Magazine article Management Today

Inside Story on the Car Makers

Magazine article Management Today

Inside Story on the Car Makers

Article excerpt

As traffic jams worsen, the time spent in cars increases. Yet the motor industry, in designing interiors, continues to disregard the driver's more fundamental needs.

By James Woudhuysen

The design of cars, the speakers at a recent Financial Times conference on the international motor industry suggested, has grown trickier and trickier. To keep up with innovation in the field of exhausts alone, a modem car-fitting station has to run more than 250 different part numbers. Already, a luxury car has 50 electronic control units, 70 electric motors, 3km of cable and 4,000 connecting pins. In 10 years, 20% of a car's costs will derive from its electronics. Then, the chip will not just be a 'primary enabler' of Performance features like anti-skid braking. it will also be an integrator of information throughout the vehicle, and eventually, the mobile lynchpin behind urban and motorway traffic management systems.

Or so we heard as facts about product technology came thick and fast from British part distributors Partco to West Germany's Robert Bosch and Siemens. The speakers talked production methods, and production volumes too. But the oratory was from prepared scripts. It was very 'suppply-side'. Thus the assembled European components suppliers, feeling edgy that Japanese rivals will soon set up factories on their home turf, faced tough words from Shojiro Miyake, managing director of Honda UK. He told them he wasn't certain they could match up to European local content' provisions -- and, over prices, admonished: you do not simply pass on annual economic influences'.

Engineering hardware and economic warfare (who will be first into Eastern Europe) these were the relentlessly relevant themes. But the perspective of the consumption of the motor vehicle, or that of car design from the angle of the driver and the passenger, was largely missing. Dr Hanjorg Manger, from the management board of Bosch, remarked that each new car sold in the US generates between 1.0 and 1.6 complaints. He felt that this figure was an achievement, but it's at least 1.0 complaints too high for me.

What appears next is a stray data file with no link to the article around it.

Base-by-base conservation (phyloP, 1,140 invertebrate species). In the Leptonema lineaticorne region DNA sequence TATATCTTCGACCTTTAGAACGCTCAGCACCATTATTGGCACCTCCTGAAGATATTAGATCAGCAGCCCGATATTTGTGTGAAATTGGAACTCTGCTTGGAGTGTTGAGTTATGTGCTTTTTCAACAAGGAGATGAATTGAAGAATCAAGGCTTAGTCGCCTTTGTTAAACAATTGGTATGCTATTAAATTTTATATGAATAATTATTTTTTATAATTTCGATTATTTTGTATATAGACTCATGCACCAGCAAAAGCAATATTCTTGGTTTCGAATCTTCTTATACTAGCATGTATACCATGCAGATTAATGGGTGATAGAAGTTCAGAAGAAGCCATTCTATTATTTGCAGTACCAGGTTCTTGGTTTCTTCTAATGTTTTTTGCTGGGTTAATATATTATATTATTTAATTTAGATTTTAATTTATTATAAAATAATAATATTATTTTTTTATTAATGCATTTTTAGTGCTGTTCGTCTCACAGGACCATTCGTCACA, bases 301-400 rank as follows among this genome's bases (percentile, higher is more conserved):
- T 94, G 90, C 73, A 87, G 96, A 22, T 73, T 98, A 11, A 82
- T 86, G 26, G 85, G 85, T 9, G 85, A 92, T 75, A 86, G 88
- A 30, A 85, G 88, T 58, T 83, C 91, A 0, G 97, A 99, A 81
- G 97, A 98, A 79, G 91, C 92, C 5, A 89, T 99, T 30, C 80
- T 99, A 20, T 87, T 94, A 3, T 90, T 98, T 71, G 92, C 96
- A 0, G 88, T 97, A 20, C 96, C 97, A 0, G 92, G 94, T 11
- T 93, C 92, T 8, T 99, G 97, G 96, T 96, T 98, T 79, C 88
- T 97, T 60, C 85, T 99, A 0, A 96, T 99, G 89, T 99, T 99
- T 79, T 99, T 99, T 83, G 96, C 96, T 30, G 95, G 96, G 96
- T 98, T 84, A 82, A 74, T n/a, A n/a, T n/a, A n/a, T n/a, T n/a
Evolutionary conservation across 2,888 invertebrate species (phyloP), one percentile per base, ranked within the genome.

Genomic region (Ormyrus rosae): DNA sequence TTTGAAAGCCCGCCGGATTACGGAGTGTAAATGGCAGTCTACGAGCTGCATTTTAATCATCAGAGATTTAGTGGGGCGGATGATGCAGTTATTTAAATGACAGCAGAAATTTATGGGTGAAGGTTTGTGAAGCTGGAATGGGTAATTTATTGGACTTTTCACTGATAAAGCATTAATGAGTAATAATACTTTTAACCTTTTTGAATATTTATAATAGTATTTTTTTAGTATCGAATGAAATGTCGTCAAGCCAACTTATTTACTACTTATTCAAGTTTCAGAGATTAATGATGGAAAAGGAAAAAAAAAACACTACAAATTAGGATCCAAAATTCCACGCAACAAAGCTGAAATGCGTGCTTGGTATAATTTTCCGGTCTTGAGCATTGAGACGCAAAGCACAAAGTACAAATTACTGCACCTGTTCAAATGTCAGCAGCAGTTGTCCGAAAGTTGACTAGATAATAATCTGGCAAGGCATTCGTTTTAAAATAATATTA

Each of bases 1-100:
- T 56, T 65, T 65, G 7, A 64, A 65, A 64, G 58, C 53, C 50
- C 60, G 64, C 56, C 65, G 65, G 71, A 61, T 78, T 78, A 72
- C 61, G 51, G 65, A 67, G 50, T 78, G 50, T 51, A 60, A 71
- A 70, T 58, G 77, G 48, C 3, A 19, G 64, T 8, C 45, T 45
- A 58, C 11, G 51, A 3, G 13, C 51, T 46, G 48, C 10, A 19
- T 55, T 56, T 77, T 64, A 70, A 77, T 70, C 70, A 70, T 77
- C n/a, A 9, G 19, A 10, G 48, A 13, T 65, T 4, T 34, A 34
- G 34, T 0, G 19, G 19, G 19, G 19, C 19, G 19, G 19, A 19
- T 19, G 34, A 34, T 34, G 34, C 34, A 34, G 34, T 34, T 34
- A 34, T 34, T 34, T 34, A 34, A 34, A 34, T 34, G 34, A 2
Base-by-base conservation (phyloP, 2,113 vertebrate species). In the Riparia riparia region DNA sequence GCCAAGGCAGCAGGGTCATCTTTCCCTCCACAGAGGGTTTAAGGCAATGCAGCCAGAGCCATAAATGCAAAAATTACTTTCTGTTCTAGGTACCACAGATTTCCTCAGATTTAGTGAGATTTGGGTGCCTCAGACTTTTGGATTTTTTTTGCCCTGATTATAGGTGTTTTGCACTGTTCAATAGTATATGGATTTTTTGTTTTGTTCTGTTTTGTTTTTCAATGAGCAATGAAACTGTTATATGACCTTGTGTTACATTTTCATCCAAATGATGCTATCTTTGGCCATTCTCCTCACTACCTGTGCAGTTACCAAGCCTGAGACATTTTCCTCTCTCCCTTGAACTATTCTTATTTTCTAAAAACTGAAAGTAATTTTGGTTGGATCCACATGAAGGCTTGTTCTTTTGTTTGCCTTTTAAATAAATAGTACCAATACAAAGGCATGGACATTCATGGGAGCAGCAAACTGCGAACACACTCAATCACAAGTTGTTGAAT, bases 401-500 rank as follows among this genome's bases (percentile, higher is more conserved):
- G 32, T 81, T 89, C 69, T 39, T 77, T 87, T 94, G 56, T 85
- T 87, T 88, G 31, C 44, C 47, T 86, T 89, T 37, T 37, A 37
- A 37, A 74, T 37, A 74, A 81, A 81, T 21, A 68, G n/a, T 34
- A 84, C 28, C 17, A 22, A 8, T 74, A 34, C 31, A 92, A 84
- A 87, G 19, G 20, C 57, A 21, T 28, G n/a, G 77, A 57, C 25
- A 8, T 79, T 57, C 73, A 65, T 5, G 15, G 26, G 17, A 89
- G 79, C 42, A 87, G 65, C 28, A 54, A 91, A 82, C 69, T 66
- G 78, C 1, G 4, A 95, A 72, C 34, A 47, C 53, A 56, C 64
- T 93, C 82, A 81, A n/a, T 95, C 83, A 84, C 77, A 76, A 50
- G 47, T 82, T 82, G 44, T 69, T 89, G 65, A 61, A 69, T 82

With complaints, much depends on what the trade calls 'build quality'. Given that even Japan's Toyota opened 1990 by recalling its defective Lexus sedan from the US market, that must remain a legitimate concern. But the problem of user-centred car design goes further than product quality. In the first place, it embraces safety.

Here there have been big advances. Mercedes makes seat-belts which, powered by explosives, tense up as soon as they feel a crash coming on. Fqually, Audi's latest steering wheels Pull back from your face in an accident. But as PrOfessor Walter Kunerth, president of Siemens' automotive systems grOUP, pointed out, such collision protection is now mixed with collision avoidance. Automatic braking will soon jostle with the anti-skid variety, and obstacle-sensing systems are on the way.

Kunerth's discussion of safety was to his credit. It was, however, left to Ford of Europe president Louis Lataif to mention - in passing the fundamental fact about cars these days. While product features and product quality 'have been improving substantially', he said, customers are not appreciably more satisfied. We must recognise and accept this as part of the competitive challenge.'

Why aren't car customers satisfied? …

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